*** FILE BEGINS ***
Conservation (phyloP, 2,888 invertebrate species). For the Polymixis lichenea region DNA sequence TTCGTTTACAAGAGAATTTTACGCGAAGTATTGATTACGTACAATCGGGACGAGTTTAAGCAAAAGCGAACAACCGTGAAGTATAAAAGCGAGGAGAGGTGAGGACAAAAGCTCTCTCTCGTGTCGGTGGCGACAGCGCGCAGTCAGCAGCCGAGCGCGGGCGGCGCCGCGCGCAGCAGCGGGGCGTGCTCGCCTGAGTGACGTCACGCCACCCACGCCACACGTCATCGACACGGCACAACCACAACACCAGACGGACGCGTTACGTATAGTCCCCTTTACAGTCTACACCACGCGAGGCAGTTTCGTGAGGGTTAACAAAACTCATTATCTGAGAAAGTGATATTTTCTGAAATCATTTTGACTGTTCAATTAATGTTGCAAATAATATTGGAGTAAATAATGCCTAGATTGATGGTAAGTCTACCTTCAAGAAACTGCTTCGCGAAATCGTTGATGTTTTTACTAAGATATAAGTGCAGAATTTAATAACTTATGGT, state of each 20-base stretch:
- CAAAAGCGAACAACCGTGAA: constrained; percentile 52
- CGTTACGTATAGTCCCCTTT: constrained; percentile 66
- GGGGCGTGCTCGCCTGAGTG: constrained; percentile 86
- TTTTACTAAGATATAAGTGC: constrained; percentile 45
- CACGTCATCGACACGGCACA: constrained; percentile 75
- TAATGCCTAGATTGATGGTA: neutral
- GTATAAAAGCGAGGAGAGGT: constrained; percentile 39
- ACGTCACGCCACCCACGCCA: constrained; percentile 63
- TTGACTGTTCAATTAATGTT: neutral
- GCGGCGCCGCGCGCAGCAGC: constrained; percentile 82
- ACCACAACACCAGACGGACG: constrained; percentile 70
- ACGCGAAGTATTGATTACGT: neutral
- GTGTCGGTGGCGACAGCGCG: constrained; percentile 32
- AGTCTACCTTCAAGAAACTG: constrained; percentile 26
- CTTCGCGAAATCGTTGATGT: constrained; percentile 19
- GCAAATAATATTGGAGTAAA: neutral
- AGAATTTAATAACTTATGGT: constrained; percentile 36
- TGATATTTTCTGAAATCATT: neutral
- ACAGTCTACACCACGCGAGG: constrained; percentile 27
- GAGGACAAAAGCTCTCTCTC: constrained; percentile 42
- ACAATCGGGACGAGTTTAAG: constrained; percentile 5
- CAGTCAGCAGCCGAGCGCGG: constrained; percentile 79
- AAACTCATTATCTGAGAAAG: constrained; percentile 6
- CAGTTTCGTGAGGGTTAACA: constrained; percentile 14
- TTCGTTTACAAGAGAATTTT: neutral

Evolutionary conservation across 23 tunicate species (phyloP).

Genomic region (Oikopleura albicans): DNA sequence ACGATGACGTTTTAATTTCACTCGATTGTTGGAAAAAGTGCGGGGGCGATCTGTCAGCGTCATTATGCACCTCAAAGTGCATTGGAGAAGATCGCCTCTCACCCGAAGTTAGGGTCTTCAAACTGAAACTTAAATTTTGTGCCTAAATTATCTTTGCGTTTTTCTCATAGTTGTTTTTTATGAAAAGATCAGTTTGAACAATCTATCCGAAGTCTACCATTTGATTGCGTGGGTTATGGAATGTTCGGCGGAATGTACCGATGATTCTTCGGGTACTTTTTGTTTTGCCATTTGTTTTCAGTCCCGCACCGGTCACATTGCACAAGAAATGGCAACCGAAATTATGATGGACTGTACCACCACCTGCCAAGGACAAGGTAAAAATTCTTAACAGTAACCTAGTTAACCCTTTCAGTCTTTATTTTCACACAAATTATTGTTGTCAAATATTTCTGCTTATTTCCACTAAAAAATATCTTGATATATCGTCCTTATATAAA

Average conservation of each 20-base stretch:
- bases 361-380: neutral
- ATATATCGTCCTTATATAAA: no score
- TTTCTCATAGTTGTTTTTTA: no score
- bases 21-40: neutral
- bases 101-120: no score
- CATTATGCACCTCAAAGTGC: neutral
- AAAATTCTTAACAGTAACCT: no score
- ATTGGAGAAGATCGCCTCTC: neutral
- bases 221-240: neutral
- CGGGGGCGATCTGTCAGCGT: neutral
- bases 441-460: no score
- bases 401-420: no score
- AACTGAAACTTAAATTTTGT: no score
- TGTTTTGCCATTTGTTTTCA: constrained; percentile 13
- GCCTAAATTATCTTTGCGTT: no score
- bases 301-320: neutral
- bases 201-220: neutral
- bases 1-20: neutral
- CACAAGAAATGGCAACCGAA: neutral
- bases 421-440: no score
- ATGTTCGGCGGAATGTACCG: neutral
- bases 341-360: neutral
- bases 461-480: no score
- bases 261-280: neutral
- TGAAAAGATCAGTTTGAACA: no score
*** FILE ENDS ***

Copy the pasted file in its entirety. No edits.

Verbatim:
Conservation (phyloP, 2,888 invertebrate species). For the Polymixis lichenea region DNA sequence TTCGTTTACAAGAGAATTTTACGCGAAGTATTGATTACGTACAATCGGGACGAGTTTAAGCAAAAGCGAACAACCGTGAAGTATAAAAGCGAGGAGAGGTGAGGACAAAAGCTCTCTCTCGTGTCGGTGGCGACAGCGCGCAGTCAGCAGCCGAGCGCGGGCGGCGCCGCGCGCAGCAGCGGGGCGTGCTCGCCTGAGTGACGTCACGCCACCCACGCCACACGTCATCGACACGGCACAACCACAACACCAGACGGACGCGTTACGTATAGTCCCCTTTACAGTCTACACCACGCGAGGCAGTTTCGTGAGGGTTAACAAAACTCATTATCTGAGAAAGTGATATTTTCTGAAATCATTTTGACTGTTCAATTAATGTTGCAAATAATATTGGAGTAAATAATGCCTAGATTGATGGTAAGTCTACCTTCAAGAAACTGCTTCGCGAAATCGTTGATGTTTTTACTAAGATATAAGTGCAGAATTTAATAACTTATGGT, state of each 20-base stretch:
- CAAAAGCGAACAACCGTGAA: constrained; percentile 52
- CGTTACGTATAGTCCCCTTT: constrained; percentile 66
- GGGGCGTGCTCGCCTGAGTG: constrained; percentile 86
- TTTTACTAAGATATAAGTGC: constrained; percentile 45
- CACGTCATCGACACGGCACA: constrained; percentile 75
- TAATGCCTAGATTGATGGTA: neutral
- GTATAAAAGCGAGGAGAGGT: constrained; percentile 39
- ACGTCACGCCACCCACGCCA: constrained; percentile 63
- TTGACTGTTCAATTAATGTT: neutral
- GCGGCGCCGCGCGCAGCAGC: constrained; percentile 82
- ACCACAACACCAGACGGACG: constrained; percentile 70
- ACGCGAAGTATTGATTACGT: neutral
- GTGTCGGTGGCGACAGCGCG: constrained; percentile 32
- AGTCTACCTTCAAGAAACTG: constrained; percentile 26
- CTTCGCGAAATCGTTGATGT: constrained; percentile 19
- GCAAATAATATTGGAGTAAA: neutral
- AGAATTTAATAACTTATGGT: constrained; percentile 36
- TGATATTTTCTGAAATCATT: neutral
- ACAGTCTACACCACGCGAGG: constrained; percentile 27
- GAGGACAAAAGCTCTCTCTC: constrained; percentile 42
- ACAATCGGGACGAGTTTAAG: constrained; percentile 5
- CAGTCAGCAGCCGAGCGCGG: constrained; percentile 79
- AAACTCATTATCTGAGAAAG: constrained; percentile 6
- CAGTTTCGTGAGGGTTAACA: constrained; percentile 14
- TTCGTTTACAAGAGAATTTT: neutral

Evolutionary conservation across 23 tunicate species (phyloP).

Genomic region (Oikopleura albicans): DNA sequence ACGATGACGTTTTAATTTCACTCGATTGTTGGAAAAAGTGCGGGGGCGATCTGTCAGCGTCATTATGCACCTCAAAGTGCATTGGAGAAGATCGCCTCTCACCCGAAGTTAGGGTCTTCAAACTGAAACTTAAATTTTGTGCCTAAATTATCTTTGCGTTTTTCTCATAGTTGTTTTTTATGAAAAGATCAGTTTGAACAATCTATCCGAAGTCTACCATTTGATTGCGTGGGTTATGGAATGTTCGGCGGAATGTACCGATGATTCTTCGGGTACTTTTTGTTTTGCCATTTGTTTTCAGTCCCGCACCGGTCACATTGCACAAGAAATGGCAACCGAAATTATGATGGACTGTACCACCACCTGCCAAGGACAAGGTAAAAATTCTTAACAGTAACCTAGTTAACCCTTTCAGTCTTTATTTTCACACAAATTATTGTTGTCAAATATTTCTGCTTATTTCCACTAAAAAATATCTTGATATATCGTCCTTATATAAA

Average conservation of each 20-base stretch:
- bases 361-380: neutral
- ATATATCGTCCTTATATAAA: no score
- TTTCTCATAGTTGTTTTTTA: no score
- bases 21-40: neutral
- bases 101-120: no score
- CATTATGCACCTCAAAGTGC: neutral
- AAAATTCTTAACAGTAACCT: no score
- ATTGGAGAAGATCGCCTCTC: neutral
- bases 221-240: neutral
- CGGGGGCGATCTGTCAGCGT: neutral
- bases 441-460: no score
- bases 401-420: no score
- AACTGAAACTTAAATTTTGT: no score
- TGTTTTGCCATTTGTTTTCA: constrained; percentile 13
- GCCTAAATTATCTTTGCGTT: no score
- bases 301-320: neutral
- bases 201-220: neutral
- bases 1-20: neutral
- CACAAGAAATGGCAACCGAA: neutral
- bases 421-440: no score
- ATGTTCGGCGGAATGTACCG: neutral
- bases 341-360: neutral
- bases 461-480: no score
- bases 261-280: neutral
- TGAAAAGATCAGTTTGAACA: no score